The biennial New Zealand Historical Association conference is being held in Dunedin from Wednesday 20 November until Friday 22 November. The conference organizing committee is looking forward to welcoming a large and energetic group of historians, archivists and librarians, teachers, curators, and heritage professionals as well as the historically curious.
We have an excellent line-up of keynote speakers: Professor Elizabeth Elbourne (McGill University), author of Blood Ground: Colonialism, Missions and the Contest for Christianity in the Cape Colony and Britain, 1799-1853; Professor Maya Jasanoff (Harvard University), the author of Edge of Empire: Lives, Culture, and Conquest in the East, 1750-1850 and Liberty’s Exiles: American Loyalists in the Revolutionary World; and Professor Henry Yu (University of British Columbia), author of Thinking Orientals: Migration, Contact and Exoticism in Modern America. Associate Professor Damon Salesa (University of Auckland), whose Racial Crossings won the 2012 Ernest Scott Prize, will be the Beaglehole Memorial Lecturer for 2013. Professor Atholl Anderson, noted archaeologist and expert on the history of Ngāi Tahu Whānui, will deliver the Wiremu Maihi Te Rangikaheke Memorial Lecture.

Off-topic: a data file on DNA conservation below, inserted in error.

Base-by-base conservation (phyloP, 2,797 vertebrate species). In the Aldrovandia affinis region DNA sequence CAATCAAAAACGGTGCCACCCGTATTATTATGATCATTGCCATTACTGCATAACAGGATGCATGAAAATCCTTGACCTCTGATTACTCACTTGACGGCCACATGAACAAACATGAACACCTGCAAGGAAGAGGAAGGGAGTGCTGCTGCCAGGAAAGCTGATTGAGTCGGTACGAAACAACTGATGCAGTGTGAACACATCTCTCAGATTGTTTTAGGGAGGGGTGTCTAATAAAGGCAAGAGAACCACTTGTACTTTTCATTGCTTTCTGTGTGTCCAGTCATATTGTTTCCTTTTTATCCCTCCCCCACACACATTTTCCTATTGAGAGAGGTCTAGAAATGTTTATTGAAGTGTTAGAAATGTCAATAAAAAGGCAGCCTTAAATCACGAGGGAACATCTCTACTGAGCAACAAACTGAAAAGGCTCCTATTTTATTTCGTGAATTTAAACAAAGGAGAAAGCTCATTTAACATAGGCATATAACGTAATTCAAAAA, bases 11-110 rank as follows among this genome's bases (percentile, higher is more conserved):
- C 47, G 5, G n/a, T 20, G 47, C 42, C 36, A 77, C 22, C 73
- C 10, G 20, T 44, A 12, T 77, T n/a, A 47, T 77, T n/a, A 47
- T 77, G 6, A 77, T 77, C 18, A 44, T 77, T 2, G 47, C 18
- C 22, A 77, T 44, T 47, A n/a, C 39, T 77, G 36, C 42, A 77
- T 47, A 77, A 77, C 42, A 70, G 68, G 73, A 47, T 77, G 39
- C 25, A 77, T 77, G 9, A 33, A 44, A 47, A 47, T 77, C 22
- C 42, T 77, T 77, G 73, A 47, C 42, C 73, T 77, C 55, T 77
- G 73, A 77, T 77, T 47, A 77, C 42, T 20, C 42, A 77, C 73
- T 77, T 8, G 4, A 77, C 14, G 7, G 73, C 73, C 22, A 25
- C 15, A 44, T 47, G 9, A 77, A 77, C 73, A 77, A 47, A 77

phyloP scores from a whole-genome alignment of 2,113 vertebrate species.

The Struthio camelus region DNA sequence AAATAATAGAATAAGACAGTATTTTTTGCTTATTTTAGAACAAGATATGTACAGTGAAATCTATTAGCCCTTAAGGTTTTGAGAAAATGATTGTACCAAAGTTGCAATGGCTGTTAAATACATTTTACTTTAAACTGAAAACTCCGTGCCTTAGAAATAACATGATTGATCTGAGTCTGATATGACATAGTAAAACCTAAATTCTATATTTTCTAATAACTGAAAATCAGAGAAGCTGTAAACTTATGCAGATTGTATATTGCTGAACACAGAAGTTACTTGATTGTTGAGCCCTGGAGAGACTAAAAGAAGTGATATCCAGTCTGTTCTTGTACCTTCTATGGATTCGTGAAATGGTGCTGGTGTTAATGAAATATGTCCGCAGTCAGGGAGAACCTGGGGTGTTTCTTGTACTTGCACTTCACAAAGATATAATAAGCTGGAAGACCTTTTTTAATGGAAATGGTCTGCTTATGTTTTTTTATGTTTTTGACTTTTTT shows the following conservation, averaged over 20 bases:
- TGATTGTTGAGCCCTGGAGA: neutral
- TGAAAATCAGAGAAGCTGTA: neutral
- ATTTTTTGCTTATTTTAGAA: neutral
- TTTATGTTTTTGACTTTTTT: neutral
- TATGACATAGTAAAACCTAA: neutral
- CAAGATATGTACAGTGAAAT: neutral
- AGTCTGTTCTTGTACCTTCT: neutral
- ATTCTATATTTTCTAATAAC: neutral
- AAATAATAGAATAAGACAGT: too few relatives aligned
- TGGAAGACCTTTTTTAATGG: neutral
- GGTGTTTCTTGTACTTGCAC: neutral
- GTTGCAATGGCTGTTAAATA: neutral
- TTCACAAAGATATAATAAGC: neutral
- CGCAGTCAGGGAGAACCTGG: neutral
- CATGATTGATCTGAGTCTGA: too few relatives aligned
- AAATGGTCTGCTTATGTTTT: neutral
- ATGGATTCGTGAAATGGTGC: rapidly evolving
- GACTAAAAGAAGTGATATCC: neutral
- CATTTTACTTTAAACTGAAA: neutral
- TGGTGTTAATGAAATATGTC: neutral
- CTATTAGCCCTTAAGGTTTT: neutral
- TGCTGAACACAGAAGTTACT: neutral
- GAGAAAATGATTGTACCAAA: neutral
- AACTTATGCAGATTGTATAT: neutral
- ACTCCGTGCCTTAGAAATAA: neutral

There are going to be a range of events either side of the main conference.
– PHANZA (Professional Historians’ Association of New Zealand/Aotearoa) had planned to hold a one-day workshop on Tuesday 19 November on the theory and practice of public history in New Zealand but has unfortunately had to cancel this event.
– The Religious History Association of Aotearoa New Zealand (RHAANZ) will hold a conference beginning on the evening of Monday 18 and running all day Tuesday 19 November. Those interested in participating should contact Laurie Guy.
– On Tuesday 19 the University of Otago’s Centre for Research on Colonial Culture (CROCC) will also be running a workshop for postgraduate students working on empire and colonialism. Initial enquiries about that event can be directed to Centre for Research on Colonial Culture. All three of these workshops will be hosted by St Margaret’s College on the Otago campus.
– On Saturday 23 November, the day after the main conference, Frances Steel of the University of Wollongong is running a day-long workshop on New Zealand maritime history entitled ‘New historical perspectives on New Zealand and the sea’. Those interested in presenting research which speaks directly to this theme should email titles and 100-word abstracts to Frances Steel by 14 June.
We have provided these details now so that participants can make their travel plans. But please think about making this a real history carnival and stay a little longer in Dunedin! Have a fun weekend in the city, in the Catlins, or in Central Otago and then attend the Australian and New Zealand Law and History Society conference. Its theme is “People, Power and Place” and it will run from 25 to 27 November at the University of Otago.
We are looking forward to seeing you in Dunedin!
Any queries can be directed to the NZHA conference committee